The current events of last Friday and today made me consider what I saw on Saturday. A group of guys from Church had bought our tickets to the Gator National NHRA races several months ago. We took off on our "mission" at O-Dark-Thirty, rendezvousing near I-75 in two vehicles. Our convoy quickly covered the distance to the first objective, the Chick-Filet in Ocala. We arrived just prior to opeing time (0630) and the staff wasn't ready....gotta love those civilians who don't read the OP Order... We ate and headed to Gainesville, so we could get a great parking spot. Besides seeing and hearing the massive displays of horsepower, we (the crowd) had the priviledge of standing while about a platoon sized group of young men and women stood near the starting line and took their oath of enlistment. I didn't see anyone not standing, and it took me back, to the last time I stood before a sailor and had the priviledge of administering the same oath. The words came back to me, and while not perfect, I almost had all the words off my lips, quietly, before the Captain from the Jacksonville Recruiting Office did over the loud speaker. It has to have been at least 12 years since I re-enlisted someone. To most everyone around me, I suspect they were just words, but they are lodged deep in me, dignified in thier simplicity, powerful in their meaning, life changing when you come to understand fuly what you just did. Today the talk shows were full of people ranting about the Terry Shaviao case. It has become an issue far bigger than a lady, who is not brain dead, but many personal accounts, even as evidenced by the recording her Father made with her last Friday, just before her feeding tube was removed. The issue is the preservation of the Constitution. The amount of acrimony tells me something is off the tracks at one level, yet on the right path at another. Polls taken today and reported indicated a vast majority of people thought the President and Congress overstepped their bounds. Some talk show hosts, adn Rep Jim Davis, made brash statements about the court system of Florida being overruled by Congress, strongly indicating something illegal had happened. Rush Limbaugh pointed out clearly it is the Constitutional responsibility of the Congress to set up courts. Only one court is specificed in the Constitution, the Supreme Court. All the rest come from Congress, and Congress has the Constitutional authority to limit any courts actions. Somehow the educational system (thank you, NEA) has failed us when citizens on the street don't have a clue how the three branches interact. The Democrats just love to take things like Lawrence vs Texas, gay marriage and Roe vs Wade to the Supreme Court, becuse they don't think the States will handle it to their satisfaction, yet when the tables are turned, they howl like they have had appendages removed, and then lie to the public by saying this can't be done. They do it all the time. They do not serve the public interest, as is their responsibility, when they distort the facts. The good news, is our elected representatives voted in the interest of a human life. I applaud the two bodies of Congress for stepping up to the plate late at night. Anyhow, to link the enlistment of new soldiers to this, it comes down to the oath of office line: "To support and defend the Constitution of the United States against all enemies, foreign and domestic." I doubt there will be bloodshed over this, but it seems this core statement about the requirements of service is only know to a small percentage of the population these days. Maybe this is a bad outcome of a smaller, leaner military, where it's a very small minority who understand this, witht eh majority never serving. I for one, despite having hung up the uniform, still feel obligated to continue serving that calling. The "battleground" is different now, as are the weapons, the pen being mightier than the sword (where does the keyboard fit in?), so I commit to doing what I can. I am proud to see the youth of America still has those who will take that oath, and I just pray that it will be something they take seriously for the rest of their lives.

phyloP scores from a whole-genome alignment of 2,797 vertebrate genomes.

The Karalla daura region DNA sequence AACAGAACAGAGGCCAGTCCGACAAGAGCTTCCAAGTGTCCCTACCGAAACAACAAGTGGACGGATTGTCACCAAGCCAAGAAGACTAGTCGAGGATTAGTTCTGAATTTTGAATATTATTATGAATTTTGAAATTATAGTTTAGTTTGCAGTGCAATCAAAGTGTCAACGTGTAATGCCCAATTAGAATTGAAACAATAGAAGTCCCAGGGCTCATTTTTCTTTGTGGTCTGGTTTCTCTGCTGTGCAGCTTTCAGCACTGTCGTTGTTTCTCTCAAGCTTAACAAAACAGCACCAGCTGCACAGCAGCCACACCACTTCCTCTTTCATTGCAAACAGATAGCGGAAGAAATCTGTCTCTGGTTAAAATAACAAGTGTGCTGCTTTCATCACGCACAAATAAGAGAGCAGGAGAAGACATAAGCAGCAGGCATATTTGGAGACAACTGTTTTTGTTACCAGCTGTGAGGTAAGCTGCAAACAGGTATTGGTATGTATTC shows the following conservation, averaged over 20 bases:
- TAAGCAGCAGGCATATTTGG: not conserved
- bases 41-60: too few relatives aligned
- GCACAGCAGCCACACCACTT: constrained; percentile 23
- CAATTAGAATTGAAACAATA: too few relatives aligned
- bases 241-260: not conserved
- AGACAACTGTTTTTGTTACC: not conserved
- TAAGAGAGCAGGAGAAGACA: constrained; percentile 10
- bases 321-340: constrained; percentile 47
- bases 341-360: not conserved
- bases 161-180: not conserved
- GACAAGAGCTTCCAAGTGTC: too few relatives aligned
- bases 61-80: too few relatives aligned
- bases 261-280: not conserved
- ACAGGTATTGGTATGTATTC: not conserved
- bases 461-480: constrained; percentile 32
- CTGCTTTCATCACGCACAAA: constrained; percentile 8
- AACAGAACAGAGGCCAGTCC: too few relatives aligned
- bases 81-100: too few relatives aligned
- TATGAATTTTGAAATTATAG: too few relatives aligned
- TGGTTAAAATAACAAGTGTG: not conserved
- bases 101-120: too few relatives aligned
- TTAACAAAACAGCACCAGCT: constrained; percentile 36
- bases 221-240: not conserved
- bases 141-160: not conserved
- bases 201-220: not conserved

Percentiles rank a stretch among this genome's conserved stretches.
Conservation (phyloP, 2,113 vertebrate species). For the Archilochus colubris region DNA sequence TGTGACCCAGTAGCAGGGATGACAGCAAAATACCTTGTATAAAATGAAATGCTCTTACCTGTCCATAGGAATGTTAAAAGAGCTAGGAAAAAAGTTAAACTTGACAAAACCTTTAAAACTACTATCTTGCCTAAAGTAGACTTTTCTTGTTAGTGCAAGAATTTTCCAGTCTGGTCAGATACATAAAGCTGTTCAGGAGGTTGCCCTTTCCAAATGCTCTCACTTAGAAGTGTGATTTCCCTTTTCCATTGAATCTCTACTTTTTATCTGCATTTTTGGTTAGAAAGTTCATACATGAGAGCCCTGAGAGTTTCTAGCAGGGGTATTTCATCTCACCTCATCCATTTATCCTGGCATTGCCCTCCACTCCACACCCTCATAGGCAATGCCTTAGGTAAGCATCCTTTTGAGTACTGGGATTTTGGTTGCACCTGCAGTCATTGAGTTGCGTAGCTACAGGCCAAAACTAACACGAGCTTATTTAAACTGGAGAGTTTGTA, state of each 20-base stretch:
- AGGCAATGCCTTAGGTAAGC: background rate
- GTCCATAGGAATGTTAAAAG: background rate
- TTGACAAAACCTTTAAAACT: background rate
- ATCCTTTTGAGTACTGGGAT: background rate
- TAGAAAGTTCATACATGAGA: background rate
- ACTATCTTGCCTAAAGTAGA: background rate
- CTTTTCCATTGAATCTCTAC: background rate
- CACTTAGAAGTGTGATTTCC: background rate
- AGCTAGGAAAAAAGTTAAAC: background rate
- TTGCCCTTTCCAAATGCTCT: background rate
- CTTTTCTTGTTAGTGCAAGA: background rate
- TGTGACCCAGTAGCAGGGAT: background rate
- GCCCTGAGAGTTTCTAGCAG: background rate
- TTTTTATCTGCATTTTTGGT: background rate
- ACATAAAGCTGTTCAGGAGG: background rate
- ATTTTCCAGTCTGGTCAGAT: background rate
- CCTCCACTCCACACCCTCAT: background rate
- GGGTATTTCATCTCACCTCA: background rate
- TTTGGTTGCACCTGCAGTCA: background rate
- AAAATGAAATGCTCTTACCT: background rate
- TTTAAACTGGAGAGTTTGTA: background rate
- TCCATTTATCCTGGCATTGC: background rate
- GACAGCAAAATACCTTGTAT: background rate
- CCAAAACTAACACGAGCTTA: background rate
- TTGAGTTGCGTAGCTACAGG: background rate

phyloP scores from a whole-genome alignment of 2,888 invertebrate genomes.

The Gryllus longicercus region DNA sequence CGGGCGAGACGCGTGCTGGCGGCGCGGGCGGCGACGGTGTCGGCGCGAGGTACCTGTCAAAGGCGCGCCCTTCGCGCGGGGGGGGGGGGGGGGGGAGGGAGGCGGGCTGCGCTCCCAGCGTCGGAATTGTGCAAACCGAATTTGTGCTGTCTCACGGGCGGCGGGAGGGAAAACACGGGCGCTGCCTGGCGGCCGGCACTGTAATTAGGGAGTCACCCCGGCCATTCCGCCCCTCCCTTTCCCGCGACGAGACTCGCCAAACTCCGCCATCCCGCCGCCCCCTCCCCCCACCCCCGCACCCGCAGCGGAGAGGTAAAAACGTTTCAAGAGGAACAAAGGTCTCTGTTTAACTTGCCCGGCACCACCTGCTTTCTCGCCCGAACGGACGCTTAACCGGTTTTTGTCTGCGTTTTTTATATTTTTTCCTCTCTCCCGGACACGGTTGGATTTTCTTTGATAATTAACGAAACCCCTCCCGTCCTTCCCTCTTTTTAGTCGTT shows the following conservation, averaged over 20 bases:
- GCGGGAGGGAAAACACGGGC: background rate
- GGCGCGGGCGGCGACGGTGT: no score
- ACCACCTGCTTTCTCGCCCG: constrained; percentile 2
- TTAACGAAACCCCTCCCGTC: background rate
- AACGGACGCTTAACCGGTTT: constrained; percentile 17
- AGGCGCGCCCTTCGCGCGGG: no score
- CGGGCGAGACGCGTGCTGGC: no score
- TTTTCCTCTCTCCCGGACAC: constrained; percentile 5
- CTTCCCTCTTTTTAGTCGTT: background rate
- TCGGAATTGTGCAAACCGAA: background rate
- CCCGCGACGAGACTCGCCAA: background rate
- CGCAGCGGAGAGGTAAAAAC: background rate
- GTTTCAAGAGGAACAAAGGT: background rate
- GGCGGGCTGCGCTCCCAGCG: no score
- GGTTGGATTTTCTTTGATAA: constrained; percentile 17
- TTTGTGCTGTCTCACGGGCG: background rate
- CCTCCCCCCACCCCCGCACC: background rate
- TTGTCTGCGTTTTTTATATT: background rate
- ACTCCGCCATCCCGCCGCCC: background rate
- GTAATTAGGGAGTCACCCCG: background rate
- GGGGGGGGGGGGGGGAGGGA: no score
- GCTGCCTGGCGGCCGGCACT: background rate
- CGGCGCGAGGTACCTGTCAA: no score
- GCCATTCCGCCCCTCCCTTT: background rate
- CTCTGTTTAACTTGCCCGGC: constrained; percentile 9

Sunday, March 20, 2005